Thailand abstains from vote on UN resolution for arms embargo on Myanmar

A protester uses a fire extinguisher as others holding homemade shields run during a demonstration against the military coup in Yangon. (Photo by STR / AFP)

Thailand was among 36 countries which abstained from voting on the United Nations General Assembly’s resolution calling for a stop to the flow of arms to Myanmar, urging the military to respect November’s election results and release political detainees, including Myanmar’s state counselor Aung San Suu Kyi.

The General Assembly adopted the resolution, with the support of 119 countries. Belarus requested the text be put to a vote and was the only country to oppose it, while 36 abstained, including China, India, Saudi Arabia and Russia.

“The risk of a large-scale civil war is real,” U.N. special envoy on Myanmar Christine Schraner Burgener told the General Assembly after the vote. “Time is of the essence. The opportunity to reverse the military takeover is narrowing.”

Thailand stated that the resolution did not consider many essential factors that will affect how the conflicts in Myanmar can be solved peacefully and sustainably, adding that the resolution would be a challenge to Thailand’s security.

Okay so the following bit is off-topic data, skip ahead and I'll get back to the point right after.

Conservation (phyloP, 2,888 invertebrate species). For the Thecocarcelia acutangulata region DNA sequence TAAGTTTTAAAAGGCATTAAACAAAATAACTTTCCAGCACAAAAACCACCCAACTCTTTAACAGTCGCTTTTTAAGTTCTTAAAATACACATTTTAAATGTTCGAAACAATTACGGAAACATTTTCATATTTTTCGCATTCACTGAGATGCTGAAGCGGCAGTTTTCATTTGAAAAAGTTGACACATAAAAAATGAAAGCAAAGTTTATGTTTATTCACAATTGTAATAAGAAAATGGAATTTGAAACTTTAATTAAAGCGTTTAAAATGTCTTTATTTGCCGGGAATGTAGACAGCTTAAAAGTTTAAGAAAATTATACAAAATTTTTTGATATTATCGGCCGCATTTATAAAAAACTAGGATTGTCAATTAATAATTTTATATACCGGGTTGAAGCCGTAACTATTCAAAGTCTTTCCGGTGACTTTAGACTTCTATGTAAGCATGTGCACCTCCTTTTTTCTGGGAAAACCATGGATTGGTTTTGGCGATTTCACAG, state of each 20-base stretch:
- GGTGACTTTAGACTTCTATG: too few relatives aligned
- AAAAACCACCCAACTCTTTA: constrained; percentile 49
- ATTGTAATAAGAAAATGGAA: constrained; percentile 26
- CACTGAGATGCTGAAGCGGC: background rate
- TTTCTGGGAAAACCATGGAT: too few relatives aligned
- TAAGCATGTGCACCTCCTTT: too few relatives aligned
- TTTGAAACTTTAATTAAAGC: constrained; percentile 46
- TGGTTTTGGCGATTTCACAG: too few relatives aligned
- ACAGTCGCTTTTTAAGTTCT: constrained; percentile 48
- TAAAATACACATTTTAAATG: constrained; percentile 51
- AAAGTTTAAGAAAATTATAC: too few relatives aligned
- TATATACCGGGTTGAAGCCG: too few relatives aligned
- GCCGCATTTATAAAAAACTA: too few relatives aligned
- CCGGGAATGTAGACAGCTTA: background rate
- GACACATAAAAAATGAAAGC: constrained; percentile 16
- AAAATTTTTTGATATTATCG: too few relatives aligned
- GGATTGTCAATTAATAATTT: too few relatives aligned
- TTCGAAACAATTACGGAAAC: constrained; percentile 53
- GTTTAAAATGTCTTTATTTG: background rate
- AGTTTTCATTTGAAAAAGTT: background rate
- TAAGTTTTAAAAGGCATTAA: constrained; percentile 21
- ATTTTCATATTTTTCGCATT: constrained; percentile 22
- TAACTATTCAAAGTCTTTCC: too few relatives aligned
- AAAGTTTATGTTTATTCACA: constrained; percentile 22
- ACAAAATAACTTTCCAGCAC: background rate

The statement said that Thailand does not have the luxury of distance and shares more than 2,400 kilometers of border with Myanmar, with complex aspects of exchange between the people of both countries. Therefore, anything happening in Myanmar will directly affect Thailand’s security.

Myanmar Journal: “It is getting difficult, oppress them instead”

June 17 – Local media in Mandalay reported that the Voice of Myanmar’s chief editor Nay Myo Lin and reporter Shine Aung have been released from Mandalay’s Ohbo Prison. They are in good health and are now with their families. (Round-up of the latest events in Myanmar by Thai PBS World correspondent David Tun.)

Thailand said it believes that, though the past cannot be changed, the international community can play a role in creating a safe space that will support all sides in the negotiations.

The statement said Thailand has concern for the well-being of people in Myanmar, who will suffer mentally and physically even more and it does not believe this UN resolution is the way to the sustainable peace that they deserve.

The UN General Assembly adopted the resolution around four months after the military overthrew Suu Kyi’s government in a coup, citing the government’s refusal to address fraud in the November general election, though international observers say the ballot was fair.

On Friday, UN Secretary-General Antonio Guterres told the reporters “We cannot live in a world where military coups become the norm. It is totally unacceptable.”


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